Not to be outdone by the ever-growing number of discount ploys and new initiatives to lure customers into the holiday shopping season, Amazon (AMZN) revealed a few tricks of its own. Between the visual search capability to shop for shoes, the launch of the Kindle Books gift program, and a free, one month trial of the Amazon Prime shipping service, the e-commerce giant is betting that its holiday balance sheet will be bursting with profits.
A prime example (pardon the pun) is the free trial of Amazon Prime. Amazon Prime is an annual membership program that gives customers free two-day shipping on millions of items for a one-time fee of $79 a year. It looks easy enough. Pick your items, load your cart and the offer is waiting for you at the checkout. Once you sign up, you won't be billed for the first 30 days.
Like other, similar offers, the charges are automatically billed in the second month. You are free to cancel the membership however, you have to actually remember to do so. Most people don't and by the time they notice the charge, they're not motivated to get a refund. That's how retailers snag revenue they wouldn't ordinarily get.
Amazon says the free trial offer is not available to all customers but doesn't make the exceptions clear. In this case, there should be few if Amazon wants to line its coffers for the coming year.
File the Kindle Books as gifts program under, "what took you so long." Back in May, I issued a rebuttal to a Huffington Post article/elegy for mid-list authors at the mercy of the evil e-book. At the time, one of the laments was that e-books couldn't be wrapped and given as gifts. However, I argued that gift cards to Amazon were available to use for Kindle book downloads â€" just like Apple's (APPL) oh-so-popular iTunes cards.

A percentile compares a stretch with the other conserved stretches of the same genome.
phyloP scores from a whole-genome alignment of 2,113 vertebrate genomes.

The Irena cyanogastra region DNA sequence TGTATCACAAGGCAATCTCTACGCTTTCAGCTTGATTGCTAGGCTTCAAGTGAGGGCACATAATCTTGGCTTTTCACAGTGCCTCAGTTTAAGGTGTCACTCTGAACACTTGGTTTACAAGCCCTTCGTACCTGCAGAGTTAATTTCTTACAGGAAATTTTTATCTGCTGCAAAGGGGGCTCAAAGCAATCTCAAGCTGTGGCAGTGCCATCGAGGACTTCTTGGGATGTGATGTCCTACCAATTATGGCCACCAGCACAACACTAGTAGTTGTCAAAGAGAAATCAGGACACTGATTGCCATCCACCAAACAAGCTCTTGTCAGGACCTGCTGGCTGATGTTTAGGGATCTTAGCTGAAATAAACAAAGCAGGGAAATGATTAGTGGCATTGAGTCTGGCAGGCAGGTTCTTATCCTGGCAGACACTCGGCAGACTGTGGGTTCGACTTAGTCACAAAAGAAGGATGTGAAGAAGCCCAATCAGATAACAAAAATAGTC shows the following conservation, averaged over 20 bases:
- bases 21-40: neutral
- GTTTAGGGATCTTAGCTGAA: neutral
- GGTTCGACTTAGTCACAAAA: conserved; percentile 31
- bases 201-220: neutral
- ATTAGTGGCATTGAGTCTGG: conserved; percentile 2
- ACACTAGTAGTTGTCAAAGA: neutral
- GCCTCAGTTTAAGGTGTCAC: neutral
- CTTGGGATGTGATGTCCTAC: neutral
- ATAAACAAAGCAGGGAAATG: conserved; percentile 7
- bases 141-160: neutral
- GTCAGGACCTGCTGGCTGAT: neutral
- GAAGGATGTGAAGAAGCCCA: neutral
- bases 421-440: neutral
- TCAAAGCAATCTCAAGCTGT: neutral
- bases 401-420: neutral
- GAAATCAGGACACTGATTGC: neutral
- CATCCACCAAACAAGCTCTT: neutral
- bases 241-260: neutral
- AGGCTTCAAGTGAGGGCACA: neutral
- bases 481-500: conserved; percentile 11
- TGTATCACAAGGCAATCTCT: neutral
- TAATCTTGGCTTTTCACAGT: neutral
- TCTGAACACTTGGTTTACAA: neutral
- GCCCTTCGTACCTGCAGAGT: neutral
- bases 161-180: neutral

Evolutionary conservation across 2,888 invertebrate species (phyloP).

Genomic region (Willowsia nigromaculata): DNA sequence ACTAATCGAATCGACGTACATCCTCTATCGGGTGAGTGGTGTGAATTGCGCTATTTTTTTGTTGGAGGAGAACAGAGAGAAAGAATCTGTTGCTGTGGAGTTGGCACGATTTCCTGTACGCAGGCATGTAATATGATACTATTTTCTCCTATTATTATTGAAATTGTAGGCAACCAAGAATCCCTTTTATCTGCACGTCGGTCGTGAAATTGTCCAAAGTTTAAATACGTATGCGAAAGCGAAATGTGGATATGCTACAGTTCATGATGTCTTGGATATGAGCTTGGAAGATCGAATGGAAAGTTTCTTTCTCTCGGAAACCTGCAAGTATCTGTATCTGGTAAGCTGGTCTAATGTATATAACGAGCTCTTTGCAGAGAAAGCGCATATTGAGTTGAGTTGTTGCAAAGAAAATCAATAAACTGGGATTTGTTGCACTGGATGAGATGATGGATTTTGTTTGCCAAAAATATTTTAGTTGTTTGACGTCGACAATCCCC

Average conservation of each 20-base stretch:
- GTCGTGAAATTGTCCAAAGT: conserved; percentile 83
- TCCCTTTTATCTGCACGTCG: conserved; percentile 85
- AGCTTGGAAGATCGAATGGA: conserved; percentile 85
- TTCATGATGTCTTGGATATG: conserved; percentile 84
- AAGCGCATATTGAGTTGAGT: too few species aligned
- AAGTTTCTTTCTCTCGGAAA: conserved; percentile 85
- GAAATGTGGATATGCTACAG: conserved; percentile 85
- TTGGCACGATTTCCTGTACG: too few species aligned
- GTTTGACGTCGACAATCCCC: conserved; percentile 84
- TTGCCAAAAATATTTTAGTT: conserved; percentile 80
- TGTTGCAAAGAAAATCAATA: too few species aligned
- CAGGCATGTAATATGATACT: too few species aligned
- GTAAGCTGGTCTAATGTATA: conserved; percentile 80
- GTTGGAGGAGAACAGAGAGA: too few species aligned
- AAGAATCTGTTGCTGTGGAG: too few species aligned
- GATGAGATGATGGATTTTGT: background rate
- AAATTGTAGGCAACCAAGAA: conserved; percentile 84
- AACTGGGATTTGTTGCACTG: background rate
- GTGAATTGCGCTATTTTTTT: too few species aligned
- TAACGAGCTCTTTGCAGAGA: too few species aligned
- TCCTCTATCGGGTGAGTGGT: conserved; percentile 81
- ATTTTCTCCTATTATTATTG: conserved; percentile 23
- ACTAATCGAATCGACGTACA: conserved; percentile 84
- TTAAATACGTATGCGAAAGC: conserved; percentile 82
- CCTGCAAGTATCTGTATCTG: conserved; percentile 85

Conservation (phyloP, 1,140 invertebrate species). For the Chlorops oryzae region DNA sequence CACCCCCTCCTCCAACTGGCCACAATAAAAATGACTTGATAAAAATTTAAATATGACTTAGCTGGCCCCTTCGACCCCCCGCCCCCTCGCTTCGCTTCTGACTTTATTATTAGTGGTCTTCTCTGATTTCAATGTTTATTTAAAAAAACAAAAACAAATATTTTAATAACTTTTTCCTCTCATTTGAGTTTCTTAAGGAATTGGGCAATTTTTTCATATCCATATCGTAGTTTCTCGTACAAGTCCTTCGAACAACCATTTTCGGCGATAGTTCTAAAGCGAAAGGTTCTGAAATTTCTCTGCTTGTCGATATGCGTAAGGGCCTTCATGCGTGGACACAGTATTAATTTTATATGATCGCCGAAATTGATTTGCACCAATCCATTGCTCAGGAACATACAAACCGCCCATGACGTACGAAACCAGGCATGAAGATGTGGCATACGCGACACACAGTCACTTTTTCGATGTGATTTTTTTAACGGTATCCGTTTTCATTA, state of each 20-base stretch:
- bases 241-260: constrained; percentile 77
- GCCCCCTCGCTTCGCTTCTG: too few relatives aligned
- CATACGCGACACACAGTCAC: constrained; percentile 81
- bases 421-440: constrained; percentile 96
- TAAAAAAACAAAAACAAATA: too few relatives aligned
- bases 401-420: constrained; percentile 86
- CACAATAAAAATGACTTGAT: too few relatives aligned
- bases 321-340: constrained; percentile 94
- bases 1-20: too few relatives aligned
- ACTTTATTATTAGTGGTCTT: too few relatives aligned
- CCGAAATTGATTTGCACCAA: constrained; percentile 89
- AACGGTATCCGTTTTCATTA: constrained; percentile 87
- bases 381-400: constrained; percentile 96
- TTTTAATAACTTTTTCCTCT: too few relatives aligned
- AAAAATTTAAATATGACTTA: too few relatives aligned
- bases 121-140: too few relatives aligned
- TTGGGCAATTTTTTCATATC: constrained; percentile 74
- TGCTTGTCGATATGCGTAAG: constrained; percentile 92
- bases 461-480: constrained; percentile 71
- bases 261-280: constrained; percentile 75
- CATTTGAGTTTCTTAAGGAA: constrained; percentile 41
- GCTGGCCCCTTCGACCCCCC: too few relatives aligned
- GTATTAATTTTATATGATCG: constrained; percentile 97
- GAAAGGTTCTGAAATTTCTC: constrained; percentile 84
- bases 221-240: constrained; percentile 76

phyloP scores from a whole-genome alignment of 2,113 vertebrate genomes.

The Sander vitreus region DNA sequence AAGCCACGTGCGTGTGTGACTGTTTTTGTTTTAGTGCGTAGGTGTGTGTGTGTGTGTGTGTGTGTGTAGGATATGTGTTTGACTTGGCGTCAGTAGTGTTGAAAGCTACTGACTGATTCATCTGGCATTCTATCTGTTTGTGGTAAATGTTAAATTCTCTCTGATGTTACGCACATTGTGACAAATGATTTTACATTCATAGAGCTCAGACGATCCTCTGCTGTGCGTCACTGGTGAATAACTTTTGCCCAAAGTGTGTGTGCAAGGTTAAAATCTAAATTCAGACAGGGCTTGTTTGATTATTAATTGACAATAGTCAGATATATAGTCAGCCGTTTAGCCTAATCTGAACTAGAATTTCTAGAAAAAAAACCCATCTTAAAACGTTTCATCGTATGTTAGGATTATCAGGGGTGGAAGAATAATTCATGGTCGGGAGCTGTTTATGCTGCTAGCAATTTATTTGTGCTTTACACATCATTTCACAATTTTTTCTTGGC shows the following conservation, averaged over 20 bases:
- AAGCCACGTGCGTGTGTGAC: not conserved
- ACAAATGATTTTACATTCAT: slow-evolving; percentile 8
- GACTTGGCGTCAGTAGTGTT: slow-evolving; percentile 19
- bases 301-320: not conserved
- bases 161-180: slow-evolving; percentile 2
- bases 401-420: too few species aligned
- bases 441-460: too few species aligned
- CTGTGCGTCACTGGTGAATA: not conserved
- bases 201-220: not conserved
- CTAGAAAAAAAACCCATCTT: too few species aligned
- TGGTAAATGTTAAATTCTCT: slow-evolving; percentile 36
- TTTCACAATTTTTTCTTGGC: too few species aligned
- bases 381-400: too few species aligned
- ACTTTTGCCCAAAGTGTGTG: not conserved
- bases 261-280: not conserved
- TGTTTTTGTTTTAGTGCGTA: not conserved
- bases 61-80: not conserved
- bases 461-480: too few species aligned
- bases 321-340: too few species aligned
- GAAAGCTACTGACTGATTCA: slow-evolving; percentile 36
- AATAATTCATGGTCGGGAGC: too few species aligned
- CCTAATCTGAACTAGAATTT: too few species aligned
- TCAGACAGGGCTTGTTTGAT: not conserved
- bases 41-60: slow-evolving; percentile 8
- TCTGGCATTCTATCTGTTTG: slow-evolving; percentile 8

The bookseller finally put some retail weight behind its claims of a huge surge in e-book sales (1.8 e-books for every hardcover sold). And while a small debate raged over which device was actually generating the sales (Apple's iPad or Kindle) the bottom line was that the Kindle editions were selling. Now they can just sell faster.
The visual search capability is Amazon's answer to Google's (GOOG) latest fashion initiative Boutiques.com. Unfortunately, it's the weakest link in Amazon's promotional chain so far. Visual search is proving to be a trickier technology than anyone thought. Even though Google harnessed the power of Like.com's well-developed image recognition capability, Boutiques.com failed for me on several occasions.
In a similar (and equally mystifying) experiment on Amazon's women's shoe site, I selected the "lace up" shape icon to narrow my search. It yielded over 2,000 results, the first of which was neither lace-up, nor flat, but an ankle-strap pump with a zipper on the side. Cute, but not close by any stretch.
Likewise, a search for brown work boots (again with the lace-up) turned out several examples of mukluks in a spectrum of colors ranging from light cream to black. I suppose the term mukluk was meant to be an inclusive nod to the workaday footwear of Arctic aboriginals?
In any case, the function is clumsy and no better than Zappos' or Endless' (both owned by Amazon) word search for styles and colors. And those will be the sites of choice for die-hard shoe shoppers.
Fortunately, Amazon stands to stay competitive with its other special deals and promotions. Especially now, when the whole week is the new black (Friday).
Image via Amazon